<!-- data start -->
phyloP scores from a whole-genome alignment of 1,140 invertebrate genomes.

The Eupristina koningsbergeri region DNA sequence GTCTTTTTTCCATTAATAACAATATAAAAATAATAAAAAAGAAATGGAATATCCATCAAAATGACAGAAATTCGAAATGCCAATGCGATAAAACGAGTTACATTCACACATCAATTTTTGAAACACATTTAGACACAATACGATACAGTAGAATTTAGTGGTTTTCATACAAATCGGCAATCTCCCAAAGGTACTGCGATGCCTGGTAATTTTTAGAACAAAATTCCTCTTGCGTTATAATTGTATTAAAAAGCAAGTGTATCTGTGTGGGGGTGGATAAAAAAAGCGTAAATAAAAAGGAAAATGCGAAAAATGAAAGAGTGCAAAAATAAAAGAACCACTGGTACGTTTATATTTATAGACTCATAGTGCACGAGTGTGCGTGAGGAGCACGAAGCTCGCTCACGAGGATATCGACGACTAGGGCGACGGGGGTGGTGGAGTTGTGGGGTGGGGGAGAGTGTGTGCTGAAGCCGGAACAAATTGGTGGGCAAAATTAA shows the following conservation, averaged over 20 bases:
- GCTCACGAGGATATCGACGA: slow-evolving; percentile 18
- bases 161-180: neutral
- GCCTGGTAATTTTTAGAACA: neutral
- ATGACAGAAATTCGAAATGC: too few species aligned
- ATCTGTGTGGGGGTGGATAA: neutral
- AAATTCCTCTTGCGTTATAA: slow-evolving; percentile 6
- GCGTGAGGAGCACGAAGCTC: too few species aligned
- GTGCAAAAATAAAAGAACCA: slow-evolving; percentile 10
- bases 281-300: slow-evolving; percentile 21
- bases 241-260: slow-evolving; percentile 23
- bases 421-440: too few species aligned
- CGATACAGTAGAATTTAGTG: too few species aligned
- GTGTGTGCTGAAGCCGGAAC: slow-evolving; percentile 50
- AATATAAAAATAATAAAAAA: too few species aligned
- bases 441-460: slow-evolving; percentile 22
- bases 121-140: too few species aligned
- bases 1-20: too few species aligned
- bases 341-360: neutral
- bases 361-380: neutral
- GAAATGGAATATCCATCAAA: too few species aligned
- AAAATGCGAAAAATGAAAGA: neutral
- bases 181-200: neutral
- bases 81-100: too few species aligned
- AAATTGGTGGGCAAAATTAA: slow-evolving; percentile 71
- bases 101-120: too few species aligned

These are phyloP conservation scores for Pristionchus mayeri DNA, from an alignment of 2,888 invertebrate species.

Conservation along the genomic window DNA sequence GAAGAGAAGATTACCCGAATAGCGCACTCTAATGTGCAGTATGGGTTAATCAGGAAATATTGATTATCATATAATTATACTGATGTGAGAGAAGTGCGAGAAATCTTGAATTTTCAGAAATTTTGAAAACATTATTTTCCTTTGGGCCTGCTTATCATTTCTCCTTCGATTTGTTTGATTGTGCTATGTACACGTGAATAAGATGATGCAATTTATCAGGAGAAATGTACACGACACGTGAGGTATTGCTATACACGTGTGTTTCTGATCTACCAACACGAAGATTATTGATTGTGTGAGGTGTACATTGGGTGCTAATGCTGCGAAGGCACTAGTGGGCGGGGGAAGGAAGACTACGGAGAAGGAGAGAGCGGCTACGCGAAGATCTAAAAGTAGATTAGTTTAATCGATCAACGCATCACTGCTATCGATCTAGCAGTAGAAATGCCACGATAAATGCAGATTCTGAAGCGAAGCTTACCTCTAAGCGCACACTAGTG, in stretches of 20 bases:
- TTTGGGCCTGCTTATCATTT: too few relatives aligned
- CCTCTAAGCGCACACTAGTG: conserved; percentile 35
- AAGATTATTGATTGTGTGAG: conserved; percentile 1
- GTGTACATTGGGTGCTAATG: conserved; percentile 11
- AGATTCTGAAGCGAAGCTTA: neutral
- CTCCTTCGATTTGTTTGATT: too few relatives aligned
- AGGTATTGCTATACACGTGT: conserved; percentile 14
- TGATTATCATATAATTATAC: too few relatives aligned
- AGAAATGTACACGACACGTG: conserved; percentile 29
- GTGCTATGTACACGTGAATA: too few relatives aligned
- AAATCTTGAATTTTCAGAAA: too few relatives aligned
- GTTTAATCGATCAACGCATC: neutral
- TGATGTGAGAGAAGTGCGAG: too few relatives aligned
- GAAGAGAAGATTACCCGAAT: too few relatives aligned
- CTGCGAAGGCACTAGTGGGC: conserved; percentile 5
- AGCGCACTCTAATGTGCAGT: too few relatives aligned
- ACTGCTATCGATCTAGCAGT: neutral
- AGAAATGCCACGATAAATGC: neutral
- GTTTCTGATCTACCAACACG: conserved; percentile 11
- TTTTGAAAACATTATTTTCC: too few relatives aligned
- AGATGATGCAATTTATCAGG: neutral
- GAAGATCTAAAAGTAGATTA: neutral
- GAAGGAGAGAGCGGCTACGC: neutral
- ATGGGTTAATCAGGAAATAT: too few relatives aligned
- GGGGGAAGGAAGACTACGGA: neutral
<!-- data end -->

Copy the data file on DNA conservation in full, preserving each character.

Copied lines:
phyloP scores from a whole-genome alignment of 1,140 invertebrate genomes.

The Eupristina koningsbergeri region DNA sequence GTCTTTTTTCCATTAATAACAATATAAAAATAATAAAAAAGAAATGGAATATCCATCAAAATGACAGAAATTCGAAATGCCAATGCGATAAAACGAGTTACATTCACACATCAATTTTTGAAACACATTTAGACACAATACGATACAGTAGAATTTAGTGGTTTTCATACAAATCGGCAATCTCCCAAAGGTACTGCGATGCCTGGTAATTTTTAGAACAAAATTCCTCTTGCGTTATAATTGTATTAAAAAGCAAGTGTATCTGTGTGGGGGTGGATAAAAAAAGCGTAAATAAAAAGGAAAATGCGAAAAATGAAAGAGTGCAAAAATAAAAGAACCACTGGTACGTTTATATTTATAGACTCATAGTGCACGAGTGTGCGTGAGGAGCACGAAGCTCGCTCACGAGGATATCGACGACTAGGGCGACGGGGGTGGTGGAGTTGTGGGGTGGGGGAGAGTGTGTGCTGAAGCCGGAACAAATTGGTGGGCAAAATTAA shows the following conservation, averaged over 20 bases:
- GCTCACGAGGATATCGACGA: slow-evolving; percentile 18
- bases 161-180: neutral
- GCCTGGTAATTTTTAGAACA: neutral
- ATGACAGAAATTCGAAATGC: too few species aligned
- ATCTGTGTGGGGGTGGATAA: neutral
- AAATTCCTCTTGCGTTATAA: slow-evolving; percentile 6
- GCGTGAGGAGCACGAAGCTC: too few species aligned
- GTGCAAAAATAAAAGAACCA: slow-evolving; percentile 10
- bases 281-300: slow-evolving; percentile 21
- bases 241-260: slow-evolving; percentile 23
- bases 421-440: too few species aligned
- CGATACAGTAGAATTTAGTG: too few species aligned
- GTGTGTGCTGAAGCCGGAAC: slow-evolving; percentile 50
- AATATAAAAATAATAAAAAA: too few species aligned
- bases 441-460: slow-evolving; percentile 22
- bases 121-140: too few species aligned
- bases 1-20: too few species aligned
- bases 341-360: neutral
- bases 361-380: neutral
- GAAATGGAATATCCATCAAA: too few species aligned
- AAAATGCGAAAAATGAAAGA: neutral
- bases 181-200: neutral
- bases 81-100: too few species aligned
- AAATTGGTGGGCAAAATTAA: slow-evolving; percentile 71
- bases 101-120: too few species aligned

These are phyloP conservation scores for Pristionchus mayeri DNA, from an alignment of 2,888 invertebrate species.

Conservation along the genomic window DNA sequence GAAGAGAAGATTACCCGAATAGCGCACTCTAATGTGCAGTATGGGTTAATCAGGAAATATTGATTATCATATAATTATACTGATGTGAGAGAAGTGCGAGAAATCTTGAATTTTCAGAAATTTTGAAAACATTATTTTCCTTTGGGCCTGCTTATCATTTCTCCTTCGATTTGTTTGATTGTGCTATGTACACGTGAATAAGATGATGCAATTTATCAGGAGAAATGTACACGACACGTGAGGTATTGCTATACACGTGTGTTTCTGATCTACCAACACGAAGATTATTGATTGTGTGAGGTGTACATTGGGTGCTAATGCTGCGAAGGCACTAGTGGGCGGGGGAAGGAAGACTACGGAGAAGGAGAGAGCGGCTACGCGAAGATCTAAAAGTAGATTAGTTTAATCGATCAACGCATCACTGCTATCGATCTAGCAGTAGAAATGCCACGATAAATGCAGATTCTGAAGCGAAGCTTACCTCTAAGCGCACACTAGTG, in stretches of 20 bases:
- TTTGGGCCTGCTTATCATTT: too few relatives aligned
- CCTCTAAGCGCACACTAGTG: conserved; percentile 35
- AAGATTATTGATTGTGTGAG: conserved; percentile 1
- GTGTACATTGGGTGCTAATG: conserved; percentile 11
- AGATTCTGAAGCGAAGCTTA: neutral
- CTCCTTCGATTTGTTTGATT: too few relatives aligned
- AGGTATTGCTATACACGTGT: conserved; percentile 14
- TGATTATCATATAATTATAC: too few relatives aligned
- AGAAATGTACACGACACGTG: conserved; percentile 29
- GTGCTATGTACACGTGAATA: too few relatives aligned
- AAATCTTGAATTTTCAGAAA: too few relatives aligned
- GTTTAATCGATCAACGCATC: neutral
- TGATGTGAGAGAAGTGCGAG: too few relatives aligned
- GAAGAGAAGATTACCCGAAT: too few relatives aligned
- CTGCGAAGGCACTAGTGGGC: conserved; percentile 5
- AGCGCACTCTAATGTGCAGT: too few relatives aligned
- ACTGCTATCGATCTAGCAGT: neutral
- AGAAATGCCACGATAAATGC: neutral
- GTTTCTGATCTACCAACACG: conserved; percentile 11
- TTTTGAAAACATTATTTTCC: too few relatives aligned
- AGATGATGCAATTTATCAGG: neutral
- GAAGATCTAAAAGTAGATTA: neutral
- GAAGGAGAGAGCGGCTACGC: neutral
- ATGGGTTAATCAGGAAATAT: too few relatives aligned
- GGGGGAAGGAAGACTACGGA: neutral